Vision therapists generally work at eye doctors' offices and vision centers and hold at least a college degree in optometry or a related field. Although doctors of optometry (O.D.) primarily diagnose and treat visual health problems, some also specialize in vision therapy. Generally, these therapists provide individual treatments for those who have vision disorders, such as lazy eyes (amblyopia), crossed eyes (strabismus), difficult focus, and learning difficulty due to vision disorders.
Vision therapists work with infants, children, and adults, generally on non-surgical procedures. Their treatment programs are usually customized based on individual patients' needs in order to improve or correct vision problems or skills. Other treatments are performed by staff members who are not optometrists themselves, but are supervised closely by optometrists or visual therapists.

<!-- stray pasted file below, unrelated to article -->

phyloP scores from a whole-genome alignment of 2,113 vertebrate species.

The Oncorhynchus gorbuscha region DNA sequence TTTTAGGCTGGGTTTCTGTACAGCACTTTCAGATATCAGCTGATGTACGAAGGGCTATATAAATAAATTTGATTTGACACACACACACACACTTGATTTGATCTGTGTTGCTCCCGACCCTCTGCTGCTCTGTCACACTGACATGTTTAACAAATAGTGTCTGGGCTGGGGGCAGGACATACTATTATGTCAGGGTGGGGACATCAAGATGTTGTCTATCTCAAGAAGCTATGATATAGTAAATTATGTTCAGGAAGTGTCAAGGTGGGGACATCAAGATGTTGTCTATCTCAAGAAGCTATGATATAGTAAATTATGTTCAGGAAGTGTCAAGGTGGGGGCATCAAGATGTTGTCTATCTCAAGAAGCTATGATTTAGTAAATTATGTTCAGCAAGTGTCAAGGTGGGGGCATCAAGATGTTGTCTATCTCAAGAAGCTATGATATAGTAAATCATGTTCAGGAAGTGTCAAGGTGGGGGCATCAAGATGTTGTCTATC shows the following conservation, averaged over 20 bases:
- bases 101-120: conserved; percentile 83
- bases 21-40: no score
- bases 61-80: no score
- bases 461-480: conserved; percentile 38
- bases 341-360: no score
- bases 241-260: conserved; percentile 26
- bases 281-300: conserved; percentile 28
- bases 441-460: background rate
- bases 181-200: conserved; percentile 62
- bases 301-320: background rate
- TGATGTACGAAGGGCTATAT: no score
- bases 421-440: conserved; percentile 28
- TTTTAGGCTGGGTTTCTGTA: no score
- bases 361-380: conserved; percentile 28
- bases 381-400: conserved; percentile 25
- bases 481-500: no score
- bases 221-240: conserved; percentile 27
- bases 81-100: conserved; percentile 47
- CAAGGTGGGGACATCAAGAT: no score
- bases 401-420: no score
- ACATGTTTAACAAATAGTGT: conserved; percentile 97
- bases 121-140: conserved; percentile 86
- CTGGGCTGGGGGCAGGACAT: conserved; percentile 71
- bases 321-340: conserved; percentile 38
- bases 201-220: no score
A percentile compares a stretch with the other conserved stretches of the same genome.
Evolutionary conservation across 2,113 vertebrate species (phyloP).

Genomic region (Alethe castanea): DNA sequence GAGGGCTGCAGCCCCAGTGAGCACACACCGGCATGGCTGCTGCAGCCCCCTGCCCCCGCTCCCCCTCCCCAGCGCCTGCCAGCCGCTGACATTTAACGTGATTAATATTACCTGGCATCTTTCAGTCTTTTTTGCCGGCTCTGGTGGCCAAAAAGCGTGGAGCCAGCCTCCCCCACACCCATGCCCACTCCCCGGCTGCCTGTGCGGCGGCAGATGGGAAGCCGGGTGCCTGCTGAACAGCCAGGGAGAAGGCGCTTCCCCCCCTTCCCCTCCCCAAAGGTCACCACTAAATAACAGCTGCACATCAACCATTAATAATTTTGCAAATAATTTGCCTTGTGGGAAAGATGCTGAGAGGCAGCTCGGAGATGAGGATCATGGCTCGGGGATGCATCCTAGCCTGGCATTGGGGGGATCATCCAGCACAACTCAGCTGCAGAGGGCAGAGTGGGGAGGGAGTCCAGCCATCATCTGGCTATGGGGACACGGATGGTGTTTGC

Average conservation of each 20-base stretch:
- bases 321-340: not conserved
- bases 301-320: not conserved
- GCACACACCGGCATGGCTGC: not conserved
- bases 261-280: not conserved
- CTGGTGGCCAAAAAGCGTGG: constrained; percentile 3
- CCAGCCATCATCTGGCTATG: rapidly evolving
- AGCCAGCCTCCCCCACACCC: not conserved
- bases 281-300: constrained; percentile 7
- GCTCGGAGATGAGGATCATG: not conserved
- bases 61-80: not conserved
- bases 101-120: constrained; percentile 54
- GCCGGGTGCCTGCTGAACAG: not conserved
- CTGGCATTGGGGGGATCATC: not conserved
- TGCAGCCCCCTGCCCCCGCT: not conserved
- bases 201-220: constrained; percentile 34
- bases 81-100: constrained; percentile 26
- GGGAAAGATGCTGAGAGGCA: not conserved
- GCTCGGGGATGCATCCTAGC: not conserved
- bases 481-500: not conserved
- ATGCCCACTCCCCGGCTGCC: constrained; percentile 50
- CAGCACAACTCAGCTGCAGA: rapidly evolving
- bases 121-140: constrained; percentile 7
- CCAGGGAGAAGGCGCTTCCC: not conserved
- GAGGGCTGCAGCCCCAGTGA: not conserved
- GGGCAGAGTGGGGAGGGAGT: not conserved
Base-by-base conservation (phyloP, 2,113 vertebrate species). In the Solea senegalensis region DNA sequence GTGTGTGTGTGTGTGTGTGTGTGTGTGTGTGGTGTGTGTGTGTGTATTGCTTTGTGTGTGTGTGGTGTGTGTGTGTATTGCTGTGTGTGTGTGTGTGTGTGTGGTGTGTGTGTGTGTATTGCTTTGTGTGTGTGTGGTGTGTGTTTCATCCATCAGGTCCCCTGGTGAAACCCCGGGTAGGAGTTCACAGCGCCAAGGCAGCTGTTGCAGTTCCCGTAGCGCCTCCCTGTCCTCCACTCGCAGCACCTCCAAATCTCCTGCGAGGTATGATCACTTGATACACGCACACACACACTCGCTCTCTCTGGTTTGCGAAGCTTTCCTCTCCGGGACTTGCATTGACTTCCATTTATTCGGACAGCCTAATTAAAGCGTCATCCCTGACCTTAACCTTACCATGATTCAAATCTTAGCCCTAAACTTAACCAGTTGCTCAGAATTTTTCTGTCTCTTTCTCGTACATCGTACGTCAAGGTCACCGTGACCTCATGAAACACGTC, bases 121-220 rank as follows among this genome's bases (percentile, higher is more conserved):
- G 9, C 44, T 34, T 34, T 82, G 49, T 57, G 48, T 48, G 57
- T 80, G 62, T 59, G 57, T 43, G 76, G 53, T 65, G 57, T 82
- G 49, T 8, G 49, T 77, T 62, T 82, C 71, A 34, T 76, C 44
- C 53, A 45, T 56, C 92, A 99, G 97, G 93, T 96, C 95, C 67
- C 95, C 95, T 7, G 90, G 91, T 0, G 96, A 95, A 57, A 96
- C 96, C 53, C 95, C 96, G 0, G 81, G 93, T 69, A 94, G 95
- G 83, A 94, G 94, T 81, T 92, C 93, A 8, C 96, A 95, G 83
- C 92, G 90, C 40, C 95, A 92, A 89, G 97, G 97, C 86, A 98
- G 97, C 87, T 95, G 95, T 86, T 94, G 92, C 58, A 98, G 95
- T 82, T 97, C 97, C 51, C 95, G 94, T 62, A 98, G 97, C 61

Some employers require that vision therapists have designation as fellows of Certified Optometric Vision Therapists (COVT). To become COVT-certified, vision therapists must pass a rigorous exam related to eye care knowledge and abilities and demonstrate behavioral and developmental care related to vision problems (this certification is issued by the COVD International Examination and Certification Board). Visual therapists must have excellent interpersonal and communications skills and be able to troubleshoot minor problems related to their work instruments. They may be required to attend various classes, workshops or conferences and are encouraged to read relevant professional journals. They may also have to train or coach new or junior vision therapists.
Vision Therapist Tasks
Perform and document an initial exam, evaluate medical records and physician's referral and determine a diagnosis prior to intervention.
Record prognosis, treatment, response and progress in patient's chart or computer database.
Discharge patient from therapy when projected outcomes have been attained and provide for follow-up care or referrals.
Administer and explain eye exercises, massage to help relieve pain, or prevent eye muscle crippling.